If a Utah employer must provide a worker with a written “warning,” the employee may believe that signing the warning is an admission of guilt. This is not true. Written warnings are used to show the ... continue reading

Oklahoma ADA

Tuesday, April 29th, 2008
Posted by Tamara
Due to passage of the historic Americans with Disabilities Act of 1990 ( ADA ) Oklahoma employers must make “reasonable accommodations” for an employee with disabilities. However what makes up a “reasonable accommodation” could differ from company to company.

As an example, a realty company permits agents ... continue reading

Age Discrimination in Montana

Wednesday, April 23rd, 2008
Posted by Tamara
In Montana , if an employer chooses not to hire anyone under the age of 25, he or she is not prohibited by any federal or state law.

Age discrimination is illegal. However, the Age Discrimination Act of 1967 only protects workers 40 older or more. Under ... continue reading

Age Discrimination in Wyoming

Tuesday, April 22nd, 2008
Posted by Tamara
There are no statutes under federal or Wyoming law that make it illegal to hire only workers who are at least 25 years old.

Although such discrimination against younger workers is frowned upon, it is technically legal. An employer may feel this policy is necessary in order ... continue reading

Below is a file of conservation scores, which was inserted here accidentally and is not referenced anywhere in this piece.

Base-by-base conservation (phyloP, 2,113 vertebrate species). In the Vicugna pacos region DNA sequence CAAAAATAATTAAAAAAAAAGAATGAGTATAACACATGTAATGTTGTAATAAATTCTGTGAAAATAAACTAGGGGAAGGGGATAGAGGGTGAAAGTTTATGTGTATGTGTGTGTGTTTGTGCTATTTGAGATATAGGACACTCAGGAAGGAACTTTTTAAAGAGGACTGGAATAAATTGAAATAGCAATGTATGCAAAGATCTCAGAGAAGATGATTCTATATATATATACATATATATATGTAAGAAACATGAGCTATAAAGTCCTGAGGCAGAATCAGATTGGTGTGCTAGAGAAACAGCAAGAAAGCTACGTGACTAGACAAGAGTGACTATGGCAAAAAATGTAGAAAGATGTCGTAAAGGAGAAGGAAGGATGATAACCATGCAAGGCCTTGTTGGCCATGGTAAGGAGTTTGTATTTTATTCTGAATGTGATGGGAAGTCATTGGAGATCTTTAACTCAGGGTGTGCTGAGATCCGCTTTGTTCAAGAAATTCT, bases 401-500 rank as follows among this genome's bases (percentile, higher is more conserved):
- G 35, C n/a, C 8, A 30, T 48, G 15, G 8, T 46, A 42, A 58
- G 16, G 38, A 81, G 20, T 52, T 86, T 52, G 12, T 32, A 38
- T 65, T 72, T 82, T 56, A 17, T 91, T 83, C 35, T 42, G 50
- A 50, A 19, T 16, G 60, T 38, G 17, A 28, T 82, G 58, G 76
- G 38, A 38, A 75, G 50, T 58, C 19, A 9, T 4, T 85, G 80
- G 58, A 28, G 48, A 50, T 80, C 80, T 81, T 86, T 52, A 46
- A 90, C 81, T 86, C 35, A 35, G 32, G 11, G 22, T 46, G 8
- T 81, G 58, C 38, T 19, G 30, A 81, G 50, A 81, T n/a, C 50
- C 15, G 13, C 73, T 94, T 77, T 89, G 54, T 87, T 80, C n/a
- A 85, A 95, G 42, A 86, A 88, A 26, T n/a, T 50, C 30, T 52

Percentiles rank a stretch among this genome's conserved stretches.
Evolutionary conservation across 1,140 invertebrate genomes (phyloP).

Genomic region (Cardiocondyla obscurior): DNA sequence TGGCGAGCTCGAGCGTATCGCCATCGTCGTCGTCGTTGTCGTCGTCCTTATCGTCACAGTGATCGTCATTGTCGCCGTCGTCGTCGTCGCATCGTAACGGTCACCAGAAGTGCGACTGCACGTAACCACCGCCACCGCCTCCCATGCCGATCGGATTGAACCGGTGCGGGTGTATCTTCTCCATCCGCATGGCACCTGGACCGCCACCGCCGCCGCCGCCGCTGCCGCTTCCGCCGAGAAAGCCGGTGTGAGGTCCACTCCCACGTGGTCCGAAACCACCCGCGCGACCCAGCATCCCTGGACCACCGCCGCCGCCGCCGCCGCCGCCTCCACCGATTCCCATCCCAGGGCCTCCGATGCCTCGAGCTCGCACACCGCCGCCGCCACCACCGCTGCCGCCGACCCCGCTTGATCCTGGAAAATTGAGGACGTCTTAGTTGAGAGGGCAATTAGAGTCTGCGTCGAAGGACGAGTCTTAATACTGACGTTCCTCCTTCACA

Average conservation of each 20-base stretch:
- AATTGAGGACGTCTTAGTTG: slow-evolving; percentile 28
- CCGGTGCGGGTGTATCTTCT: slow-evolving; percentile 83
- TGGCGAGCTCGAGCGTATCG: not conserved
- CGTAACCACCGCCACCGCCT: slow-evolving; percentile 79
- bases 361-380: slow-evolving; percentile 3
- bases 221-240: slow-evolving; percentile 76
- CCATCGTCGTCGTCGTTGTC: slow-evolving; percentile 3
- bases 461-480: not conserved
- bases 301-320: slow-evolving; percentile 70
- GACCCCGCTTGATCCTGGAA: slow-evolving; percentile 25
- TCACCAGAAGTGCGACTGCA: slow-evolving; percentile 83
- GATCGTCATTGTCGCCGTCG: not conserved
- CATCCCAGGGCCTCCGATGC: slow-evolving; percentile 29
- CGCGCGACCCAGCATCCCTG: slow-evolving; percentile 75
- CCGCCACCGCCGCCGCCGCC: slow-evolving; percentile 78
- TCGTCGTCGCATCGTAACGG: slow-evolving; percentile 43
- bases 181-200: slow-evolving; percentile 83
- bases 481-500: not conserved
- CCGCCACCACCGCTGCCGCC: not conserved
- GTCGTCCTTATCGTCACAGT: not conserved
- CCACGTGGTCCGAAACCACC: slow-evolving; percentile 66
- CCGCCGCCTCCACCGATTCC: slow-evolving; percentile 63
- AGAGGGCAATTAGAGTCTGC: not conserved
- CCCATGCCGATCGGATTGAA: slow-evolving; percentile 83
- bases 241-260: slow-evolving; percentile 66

Disciplinary Notices in Pennsylvania

Tuesday, April 22nd, 2008
Posted by Tamara
There are instances where employees believe that if they refuse to sign a disciplinary warning, the warning will not be held against them. This is not true because signing a written “warning” is not an admission of guilt.

The written warning is merely used as a tool ... continue reading

Religious Discrimination in Oregon

Tuesday, April 22nd, 2008
Posted by Tamara
Under Title VII of the Civil Rights Act of 1964, Oregon employers are not allowed to discriminate against employees based on color, race, sex or national origin.

Discrimination against an employee in the workplace based on his or her religion is also illegal. This law mandates that ... continue reading

Disciplinary Notices in Texas

Monday, April 21st, 2008
Posted by Tamara

Most companies use written “warnings” to provide the employee with a notice that improvement is necessary. Usually, the warnings are very specific about the deficiencies that must be corrected, such as absenteeism or tardiness.

Some employees believe that signing the warning is an admission of guilt and if they ... continue reading

Texas ADA

Monday, April 21st, 2008
Posted by Tamara

The law Texas employers should keep in mind in regard to employees with disabilities is the Americans with Disabilities Act of 1990. This law requires employers to make “reasonable accommodations” for employees with disabilities. However, what defines these “accommodations” varies from workplace to workplace.

Here is an example to ... continue reading